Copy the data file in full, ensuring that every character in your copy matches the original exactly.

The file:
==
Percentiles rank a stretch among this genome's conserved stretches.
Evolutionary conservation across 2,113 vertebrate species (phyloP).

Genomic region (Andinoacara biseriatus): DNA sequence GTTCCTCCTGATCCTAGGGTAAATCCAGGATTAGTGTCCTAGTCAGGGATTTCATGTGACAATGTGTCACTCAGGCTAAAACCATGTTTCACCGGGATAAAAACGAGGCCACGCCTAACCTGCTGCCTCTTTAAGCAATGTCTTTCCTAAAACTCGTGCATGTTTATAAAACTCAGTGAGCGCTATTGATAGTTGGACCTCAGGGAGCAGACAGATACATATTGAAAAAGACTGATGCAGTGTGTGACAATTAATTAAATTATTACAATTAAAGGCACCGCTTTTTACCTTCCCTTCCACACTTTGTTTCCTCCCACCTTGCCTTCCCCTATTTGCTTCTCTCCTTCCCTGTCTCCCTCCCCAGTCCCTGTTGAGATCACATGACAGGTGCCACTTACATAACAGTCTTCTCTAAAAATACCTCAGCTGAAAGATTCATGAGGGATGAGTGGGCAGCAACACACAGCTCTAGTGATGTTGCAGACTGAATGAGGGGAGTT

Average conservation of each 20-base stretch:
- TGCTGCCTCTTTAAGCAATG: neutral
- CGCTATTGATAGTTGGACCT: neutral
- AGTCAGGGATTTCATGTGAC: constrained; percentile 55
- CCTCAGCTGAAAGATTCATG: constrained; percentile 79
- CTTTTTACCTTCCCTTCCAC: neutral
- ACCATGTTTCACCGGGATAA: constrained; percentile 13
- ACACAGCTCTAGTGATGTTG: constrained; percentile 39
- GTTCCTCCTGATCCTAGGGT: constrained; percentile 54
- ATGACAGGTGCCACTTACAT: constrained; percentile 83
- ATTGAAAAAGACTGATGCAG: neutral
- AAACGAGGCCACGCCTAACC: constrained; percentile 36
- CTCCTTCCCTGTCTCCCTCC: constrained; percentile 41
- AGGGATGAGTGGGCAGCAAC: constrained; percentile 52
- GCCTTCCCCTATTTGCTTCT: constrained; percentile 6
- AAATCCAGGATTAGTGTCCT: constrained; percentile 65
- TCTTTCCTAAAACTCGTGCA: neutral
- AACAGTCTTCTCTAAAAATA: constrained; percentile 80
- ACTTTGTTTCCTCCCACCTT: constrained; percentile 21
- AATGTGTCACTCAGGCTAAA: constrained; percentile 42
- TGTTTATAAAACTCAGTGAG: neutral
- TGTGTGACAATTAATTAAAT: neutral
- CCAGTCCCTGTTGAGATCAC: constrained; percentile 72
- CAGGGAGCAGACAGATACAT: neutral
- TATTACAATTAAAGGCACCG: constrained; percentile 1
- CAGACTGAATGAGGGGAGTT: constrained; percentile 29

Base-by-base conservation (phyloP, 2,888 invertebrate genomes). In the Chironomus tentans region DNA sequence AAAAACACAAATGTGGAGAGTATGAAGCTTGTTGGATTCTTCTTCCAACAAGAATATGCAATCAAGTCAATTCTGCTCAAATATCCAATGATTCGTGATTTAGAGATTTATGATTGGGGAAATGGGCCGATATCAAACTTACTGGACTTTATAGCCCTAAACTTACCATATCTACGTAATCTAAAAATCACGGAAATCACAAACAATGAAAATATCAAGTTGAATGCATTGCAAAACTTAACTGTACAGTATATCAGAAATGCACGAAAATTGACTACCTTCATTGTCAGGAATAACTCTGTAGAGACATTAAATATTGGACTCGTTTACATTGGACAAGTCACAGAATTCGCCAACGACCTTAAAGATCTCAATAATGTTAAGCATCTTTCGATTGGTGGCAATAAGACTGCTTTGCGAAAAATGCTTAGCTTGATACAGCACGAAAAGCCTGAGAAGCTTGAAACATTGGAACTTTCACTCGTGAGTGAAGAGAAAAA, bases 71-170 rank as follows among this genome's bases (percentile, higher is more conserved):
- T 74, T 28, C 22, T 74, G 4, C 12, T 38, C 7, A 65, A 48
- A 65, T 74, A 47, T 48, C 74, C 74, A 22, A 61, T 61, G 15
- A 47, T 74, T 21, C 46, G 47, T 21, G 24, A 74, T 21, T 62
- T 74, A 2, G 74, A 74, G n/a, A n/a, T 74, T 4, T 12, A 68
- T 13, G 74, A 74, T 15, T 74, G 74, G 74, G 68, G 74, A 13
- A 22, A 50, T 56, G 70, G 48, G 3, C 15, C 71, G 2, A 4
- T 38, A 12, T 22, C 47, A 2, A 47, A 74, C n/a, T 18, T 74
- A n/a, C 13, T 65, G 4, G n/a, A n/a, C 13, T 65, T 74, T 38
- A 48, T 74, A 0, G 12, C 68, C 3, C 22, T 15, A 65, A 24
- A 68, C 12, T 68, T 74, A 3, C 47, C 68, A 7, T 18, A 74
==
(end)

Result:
Percentiles rank a stretch among this genome's conserved stretches.
Evolutionary conservation across 2,113 vertebrate species (phyloP).

Genomic region (Andinoacara biseriatus): DNA sequence GTTCCTCCTGATCCTAGGGTAAATCCAGGATTAGTGTCCTAGTCAGGGATTTCATGTGACAATGTGTCACTCAGGCTAAAACCATGTTTCACCGGGATAAAAACGAGGCCACGCCTAACCTGCTGCCTCTTTAAGCAATGTCTTTCCTAAAACTCGTGCATGTTTATAAAACTCAGTGAGCGCTATTGATAGTTGGACCTCAGGGAGCAGACAGATACATATTGAAAAAGACTGATGCAGTGTGTGACAATTAATTAAATTATTACAATTAAAGGCACCGCTTTTTACCTTCCCTTCCACACTTTGTTTCCTCCCACCTTGCCTTCCCCTATTTGCTTCTCTCCTTCCCTGTCTCCCTCCCCAGTCCCTGTTGAGATCACATGACAGGTGCCACTTACATAACAGTCTTCTCTAAAAATACCTCAGCTGAAAGATTCATGAGGGATGAGTGGGCAGCAACACACAGCTCTAGTGATGTTGCAGACTGAATGAGGGGAGTT

Average conservation of each 20-base stretch:
- TGCTGCCTCTTTAAGCAATG: neutral
- CGCTATTGATAGTTGGACCT: neutral
- AGTCAGGGATTTCATGTGAC: constrained; percentile 55
- CCTCAGCTGAAAGATTCATG: constrained; percentile 79
- CTTTTTACCTTCCCTTCCAC: neutral
- ACCATGTTTCACCGGGATAA: constrained; percentile 13
- ACACAGCTCTAGTGATGTTG: constrained; percentile 39
- GTTCCTCCTGATCCTAGGGT: constrained; percentile 54
- ATGACAGGTGCCACTTACAT: constrained; percentile 83
- ATTGAAAAAGACTGATGCAG: neutral
- AAACGAGGCCACGCCTAACC: constrained; percentile 36
- CTCCTTCCCTGTCTCCCTCC: constrained; percentile 41
- AGGGATGAGTGGGCAGCAAC: constrained; percentile 52
- GCCTTCCCCTATTTGCTTCT: constrained; percentile 6
- AAATCCAGGATTAGTGTCCT: constrained; percentile 65
- TCTTTCCTAAAACTCGTGCA: neutral
- AACAGTCTTCTCTAAAAATA: constrained; percentile 80
- ACTTTGTTTCCTCCCACCTT: constrained; percentile 21
- AATGTGTCACTCAGGCTAAA: constrained; percentile 42
- TGTTTATAAAACTCAGTGAG: neutral
- TGTGTGACAATTAATTAAAT: neutral
- CCAGTCCCTGTTGAGATCAC: constrained; percentile 72
- CAGGGAGCAGACAGATACAT: neutral
- TATTACAATTAAAGGCACCG: constrained; percentile 1
- CAGACTGAATGAGGGGAGTT: constrained; percentile 29

Base-by-base conservation (phyloP, 2,888 invertebrate genomes). In the Chironomus tentans region DNA sequence AAAAACACAAATGTGGAGAGTATGAAGCTTGTTGGATTCTTCTTCCAACAAGAATATGCAATCAAGTCAATTCTGCTCAAATATCCAATGATTCGTGATTTAGAGATTTATGATTGGGGAAATGGGCCGATATCAAACTTACTGGACTTTATAGCCCTAAACTTACCATATCTACGTAATCTAAAAATCACGGAAATCACAAACAATGAAAATATCAAGTTGAATGCATTGCAAAACTTAACTGTACAGTATATCAGAAATGCACGAAAATTGACTACCTTCATTGTCAGGAATAACTCTGTAGAGACATTAAATATTGGACTCGTTTACATTGGACAAGTCACAGAATTCGCCAACGACCTTAAAGATCTCAATAATGTTAAGCATCTTTCGATTGGTGGCAATAAGACTGCTTTGCGAAAAATGCTTAGCTTGATACAGCACGAAAAGCCTGAGAAGCTTGAAACATTGGAACTTTCACTCGTGAGTGAAGAGAAAAA, bases 71-170 rank as follows among this genome's bases (percentile, higher is more conserved):
- T 74, T 28, C 22, T 74, G 4, C 12, T 38, C 7, A 65, A 48
- A 65, T 74, A 47, T 48, C 74, C 74, A 22, A 61, T 61, G 15
- A 47, T 74, T 21, C 46, G 47, T 21, G 24, A 74, T 21, T 62
- T 74, A 2, G 74, A 74, G n/a, A n/a, T 74, T 4, T 12, A 68
- T 13, G 74, A 74, T 15, T 74, G 74, G 74, G 68, G 74, A 13
- A 22, A 50, T 56, G 70, G 48, G 3, C 15, C 71, G 2, A 4
- T 38, A 12, T 22, C 47, A 2, A 47, A 74, C n/a, T 18, T 74
- A n/a, C 13, T 65, G 4, G n/a, A n/a, C 13, T 65, T 74, T 38
- A 48, T 74, A 0, G 12, C 68, C 3, C 22, T 15, A 65, A 24
- A 68, C 12, T 68, T 74, A 3, C 47, C 68, A 7, T 18, A 74